Obituary: Anthony Heal

Anthony Standerwick Heal, businessman: born 23 February 1907; Chairman, Heal & Son 1952-81; married 1941 Theodora Griffin (two sons); died 25 March 1995. Anthony Heal, Chairman of Heal & Son, the home furnishers, from 1952 to 1981, maintained and furthered the standards of design and quality that his father, Ambrose Heal, had established before him. Heal & Son Ltd was established in 1810 as a feather-dressing business by John Harris Heal. In 1818 the business moved from Rathbone Place to Tottenham Court Road, in central London, where it was known as a mattress and feather-bed manufacturer. By the century it had opened a cabinet-making workshop and produced a range of domestic furniture in a variety of fashionable historicist styles. At the end of the century it ranked alongside Waring & Gillow and Maples as one of the best-known London furniture houses. The firm became a limited company in 1905. Under the leadership of Sir Ambrose Heal (1872-1959), who joined the firm in 1893, Heal's became renowned for promoting modern design in Britain by employing a number of young designers who worked in the modern idiom. Many of these designs were first shown in the Mansard Gallery, an art and design gallery which opened in 1917 at the top of Cecil Brewer's new building for Heal's (1916). Sir Ambrose Heal had begun by designing pieces of simple oak furniture which were fashionable with the ``weekend cottage'' set at the turn of the century, but by the mid-1930s had turned to designing elegant modern furniture in steel and aluminium. The shop also began stocking tubular steel furniture made by companies such as Pel Ltd and Thonet. The post-war period saw the company continue to expand and prosper. Along with Bowman's of Camden Town and Dunn's of Bromley, Heal's was one of the few outlets in Britain that stocked and manufactured good contemporary furniture, designed by, among others, Robin Day, Arthur Greenwood, Christopher Heal and Clive Latimer. Anthony Heal was educated at Leighton Park School, Reading (1919-25), and went on to study at Grenoble University (1925-26) and the Munchener Iehrwerhstatten (1926-27). He was apprenticed to the Gordon Russell furniture workshops at Broadway, in Gloucestershire, from 1927 to 1929 before entering his family's firm. Anthony Heal was appointed a Director of Heal's in 1936, and from 1953 sat as Chairman. From 1981 he served on the Board in a non-executive capacity until he retired in 1985. Early in his career, he managed the company's publicity department and dealt with press advertising, catalogues and publications in addition to public relations. Throughout his lifetime, as well as being a keen proselytiser of modern design (he was a member of the Council of Industrial Design from 1959 to 1967 under its Director, Paul Reilly), he was involved with the promotion of the furniture industry through organisations such as the London and South-Eastern Furniture Manufacturers Association and the Furniture Makers Guild. In 1965 he was awarded the Royal Society of Arts Bi-centenary Medal for his influence in promoting art and design in British industry; in the same year Heal & Son Ltd was awarded the RSA Presidential Medal for Design Management.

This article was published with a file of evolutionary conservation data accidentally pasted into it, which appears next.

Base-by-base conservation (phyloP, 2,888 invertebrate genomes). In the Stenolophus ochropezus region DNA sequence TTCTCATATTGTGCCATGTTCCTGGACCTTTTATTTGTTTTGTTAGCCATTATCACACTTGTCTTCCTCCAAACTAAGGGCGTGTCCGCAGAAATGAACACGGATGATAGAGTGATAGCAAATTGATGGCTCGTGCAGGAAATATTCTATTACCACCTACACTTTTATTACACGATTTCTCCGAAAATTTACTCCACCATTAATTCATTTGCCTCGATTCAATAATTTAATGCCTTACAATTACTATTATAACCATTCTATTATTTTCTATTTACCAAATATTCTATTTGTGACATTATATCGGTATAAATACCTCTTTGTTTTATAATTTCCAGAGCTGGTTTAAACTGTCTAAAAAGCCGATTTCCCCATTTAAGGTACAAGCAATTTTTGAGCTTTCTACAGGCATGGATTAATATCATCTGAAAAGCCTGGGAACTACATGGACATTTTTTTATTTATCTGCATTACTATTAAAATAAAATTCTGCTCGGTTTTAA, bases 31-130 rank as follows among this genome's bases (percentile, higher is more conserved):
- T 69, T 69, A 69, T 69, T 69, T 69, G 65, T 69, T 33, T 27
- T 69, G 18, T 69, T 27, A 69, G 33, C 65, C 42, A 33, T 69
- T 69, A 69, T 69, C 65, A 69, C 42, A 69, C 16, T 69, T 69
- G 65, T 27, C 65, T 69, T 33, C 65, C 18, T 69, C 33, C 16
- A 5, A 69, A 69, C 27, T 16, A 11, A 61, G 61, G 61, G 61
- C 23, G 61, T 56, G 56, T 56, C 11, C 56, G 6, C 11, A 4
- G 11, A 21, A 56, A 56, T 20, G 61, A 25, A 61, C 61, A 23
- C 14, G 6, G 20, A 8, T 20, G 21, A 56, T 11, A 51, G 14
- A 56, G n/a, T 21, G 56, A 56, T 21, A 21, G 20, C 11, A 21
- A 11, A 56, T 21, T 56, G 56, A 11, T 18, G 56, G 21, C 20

Anthony Heal was keenly aware of his company's history and ensured that a phenomenal quantity of archival material was preserved over the years. It was thanks to his generosity that the Heal's archive was given to the Archive of Art & Design at the Victoria & Albert Museum, in 1978. Today, this material is the most heavily used in the archive, and an important resource for design and social historians. A second tranche of material was given in 1994, Heal's generously providing funds for its cataloguing and conservation. Eleanor Gawne